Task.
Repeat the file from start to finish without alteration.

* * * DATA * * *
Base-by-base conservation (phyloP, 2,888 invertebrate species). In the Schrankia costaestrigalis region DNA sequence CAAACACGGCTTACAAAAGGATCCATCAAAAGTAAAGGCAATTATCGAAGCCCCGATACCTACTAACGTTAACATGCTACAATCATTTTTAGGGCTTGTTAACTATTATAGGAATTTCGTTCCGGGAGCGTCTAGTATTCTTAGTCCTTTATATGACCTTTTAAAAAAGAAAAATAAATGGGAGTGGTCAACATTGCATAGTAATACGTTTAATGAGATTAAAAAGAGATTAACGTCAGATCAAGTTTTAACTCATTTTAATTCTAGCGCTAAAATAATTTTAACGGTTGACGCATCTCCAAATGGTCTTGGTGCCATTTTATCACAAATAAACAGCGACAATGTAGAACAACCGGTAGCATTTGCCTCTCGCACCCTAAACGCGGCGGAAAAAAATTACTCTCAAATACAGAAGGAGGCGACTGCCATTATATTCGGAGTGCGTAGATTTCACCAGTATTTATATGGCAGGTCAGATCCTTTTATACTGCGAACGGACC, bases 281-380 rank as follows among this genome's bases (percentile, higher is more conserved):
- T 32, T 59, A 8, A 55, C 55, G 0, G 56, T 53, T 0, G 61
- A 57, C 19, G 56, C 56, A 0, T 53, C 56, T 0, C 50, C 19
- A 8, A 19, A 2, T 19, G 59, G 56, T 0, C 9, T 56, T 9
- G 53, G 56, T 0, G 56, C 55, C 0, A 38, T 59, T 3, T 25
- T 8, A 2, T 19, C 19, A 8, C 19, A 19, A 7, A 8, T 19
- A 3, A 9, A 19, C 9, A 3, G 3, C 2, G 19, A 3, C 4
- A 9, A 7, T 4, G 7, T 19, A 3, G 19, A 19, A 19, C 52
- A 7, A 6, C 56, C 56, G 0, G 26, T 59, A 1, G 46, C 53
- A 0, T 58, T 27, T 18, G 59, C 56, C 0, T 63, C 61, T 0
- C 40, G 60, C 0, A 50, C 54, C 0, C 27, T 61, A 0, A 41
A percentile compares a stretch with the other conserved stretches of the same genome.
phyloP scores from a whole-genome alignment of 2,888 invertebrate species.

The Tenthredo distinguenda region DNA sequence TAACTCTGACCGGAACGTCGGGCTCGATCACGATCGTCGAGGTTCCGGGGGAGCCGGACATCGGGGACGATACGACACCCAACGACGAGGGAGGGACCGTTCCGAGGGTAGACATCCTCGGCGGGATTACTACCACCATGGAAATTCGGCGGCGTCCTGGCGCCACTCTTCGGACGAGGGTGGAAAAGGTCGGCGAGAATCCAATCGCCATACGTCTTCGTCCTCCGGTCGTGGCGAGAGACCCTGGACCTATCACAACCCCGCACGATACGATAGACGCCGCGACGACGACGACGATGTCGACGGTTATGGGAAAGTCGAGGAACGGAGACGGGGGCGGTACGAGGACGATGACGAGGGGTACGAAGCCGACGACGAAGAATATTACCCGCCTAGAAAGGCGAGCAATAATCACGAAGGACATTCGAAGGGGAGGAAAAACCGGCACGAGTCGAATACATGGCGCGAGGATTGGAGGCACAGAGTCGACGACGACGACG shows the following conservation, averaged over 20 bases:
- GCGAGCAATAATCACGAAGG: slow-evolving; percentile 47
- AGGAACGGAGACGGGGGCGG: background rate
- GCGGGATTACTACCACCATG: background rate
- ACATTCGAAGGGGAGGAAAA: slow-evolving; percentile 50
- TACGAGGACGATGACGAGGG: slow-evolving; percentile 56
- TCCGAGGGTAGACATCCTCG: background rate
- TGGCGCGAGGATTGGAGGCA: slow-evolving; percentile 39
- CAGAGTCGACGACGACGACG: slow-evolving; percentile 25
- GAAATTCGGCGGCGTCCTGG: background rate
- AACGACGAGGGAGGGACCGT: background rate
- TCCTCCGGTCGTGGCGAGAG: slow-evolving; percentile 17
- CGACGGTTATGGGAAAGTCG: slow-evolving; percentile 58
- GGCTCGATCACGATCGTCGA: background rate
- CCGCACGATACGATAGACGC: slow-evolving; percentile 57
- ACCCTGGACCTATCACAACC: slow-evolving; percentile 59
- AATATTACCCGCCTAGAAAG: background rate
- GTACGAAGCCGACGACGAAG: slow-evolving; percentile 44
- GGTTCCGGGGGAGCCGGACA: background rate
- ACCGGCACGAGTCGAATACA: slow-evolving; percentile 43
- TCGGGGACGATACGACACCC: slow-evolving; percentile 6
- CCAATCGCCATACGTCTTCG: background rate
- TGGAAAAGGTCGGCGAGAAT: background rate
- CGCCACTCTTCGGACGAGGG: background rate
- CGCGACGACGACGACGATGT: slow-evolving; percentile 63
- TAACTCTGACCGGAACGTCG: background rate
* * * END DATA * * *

Base-by-base conservation (phyloP, 2,888 invertebrate species). In the Schrankia costaestrigalis region DNA sequence CAAACACGGCTTACAAAAGGATCCATCAAAAGTAAAGGCAATTATCGAAGCCCCGATACCTACTAACGTTAACATGCTACAATCATTTTTAGGGCTTGTTAACTATTATAGGAATTTCGTTCCGGGAGCGTCTAGTATTCTTAGTCCTTTATATGACCTTTTAAAAAAGAAAAATAAATGGGAGTGGTCAACATTGCATAGTAATACGTTTAATGAGATTAAAAAGAGATTAACGTCAGATCAAGTTTTAACTCATTTTAATTCTAGCGCTAAAATAATTTTAACGGTTGACGCATCTCCAAATGGTCTTGGTGCCATTTTATCACAAATAAACAGCGACAATGTAGAACAACCGGTAGCATTTGCCTCTCGCACCCTAAACGCGGCGGAAAAAAATTACTCTCAAATACAGAAGGAGGCGACTGCCATTATATTCGGAGTGCGTAGATTTCACCAGTATTTATATGGCAGGTCAGATCCTTTTATACTGCGAACGGACC, bases 281-380 rank as follows among this genome's bases (percentile, higher is more conserved):
- T 32, T 59, A 8, A 55, C 55, G 0, G 56, T 53, T 0, G 61
- A 57, C 19, G 56, C 56, A 0, T 53, C 56, T 0, C 50, C 19
- A 8, A 19, A 2, T 19, G 59, G 56, T 0, C 9, T 56, T 9
- G 53, G 56, T 0, G 56, C 55, C 0, A 38, T 59, T 3, T 25
- T 8, A 2, T 19, C 19, A 8, C 19, A 19, A 7, A 8, T 19
- A 3, A 9, A 19, C 9, A 3, G 3, C 2, G 19, A 3, C 4
- A 9, A 7, T 4, G 7, T 19, A 3, G 19, A 19, A 19, C 52
- A 7, A 6, C 56, C 56, G 0, G 26, T 59, A 1, G 46, C 53
- A 0, T 58, T 27, T 18, G 59, C 56, C 0, T 63, C 61, T 0
- C 40, G 60, C 0, A 50, C 54, C 0, C 27, T 61, A 0, A 41
A percentile compares a stretch with the other conserved stretches of the same genome.
phyloP scores from a whole-genome alignment of 2,888 invertebrate species.

The Tenthredo distinguenda region DNA sequence TAACTCTGACCGGAACGTCGGGCTCGATCACGATCGTCGAGGTTCCGGGGGAGCCGGACATCGGGGACGATACGACACCCAACGACGAGGGAGGGACCGTTCCGAGGGTAGACATCCTCGGCGGGATTACTACCACCATGGAAATTCGGCGGCGTCCTGGCGCCACTCTTCGGACGAGGGTGGAAAAGGTCGGCGAGAATCCAATCGCCATACGTCTTCGTCCTCCGGTCGTGGCGAGAGACCCTGGACCTATCACAACCCCGCACGATACGATAGACGCCGCGACGACGACGACGATGTCGACGGTTATGGGAAAGTCGAGGAACGGAGACGGGGGCGGTACGAGGACGATGACGAGGGGTACGAAGCCGACGACGAAGAATATTACCCGCCTAGAAAGGCGAGCAATAATCACGAAGGACATTCGAAGGGGAGGAAAAACCGGCACGAGTCGAATACATGGCGCGAGGATTGGAGGCACAGAGTCGACGACGACGACG shows the following conservation, averaged over 20 bases:
- GCGAGCAATAATCACGAAGG: slow-evolving; percentile 47
- AGGAACGGAGACGGGGGCGG: background rate
- GCGGGATTACTACCACCATG: background rate
- ACATTCGAAGGGGAGGAAAA: slow-evolving; percentile 50
- TACGAGGACGATGACGAGGG: slow-evolving; percentile 56
- TCCGAGGGTAGACATCCTCG: background rate
- TGGCGCGAGGATTGGAGGCA: slow-evolving; percentile 39
- CAGAGTCGACGACGACGACG: slow-evolving; percentile 25
- GAAATTCGGCGGCGTCCTGG: background rate
- AACGACGAGGGAGGGACCGT: background rate
- TCCTCCGGTCGTGGCGAGAG: slow-evolving; percentile 17
- CGACGGTTATGGGAAAGTCG: slow-evolving; percentile 58
- GGCTCGATCACGATCGTCGA: background rate
- CCGCACGATACGATAGACGC: slow-evolving; percentile 57
- ACCCTGGACCTATCACAACC: slow-evolving; percentile 59
- AATATTACCCGCCTAGAAAG: background rate
- GTACGAAGCCGACGACGAAG: slow-evolving; percentile 44
- GGTTCCGGGGGAGCCGGACA: background rate
- ACCGGCACGAGTCGAATACA: slow-evolving; percentile 43
- TCGGGGACGATACGACACCC: slow-evolving; percentile 6
- CCAATCGCCATACGTCTTCG: background rate
- TGGAAAAGGTCGGCGAGAAT: background rate
- CGCCACTCTTCGGACGAGGG: background rate
- CGCGACGACGACGACGATGT: slow-evolving; percentile 63
- TAACTCTGACCGGAACGTCG: background rate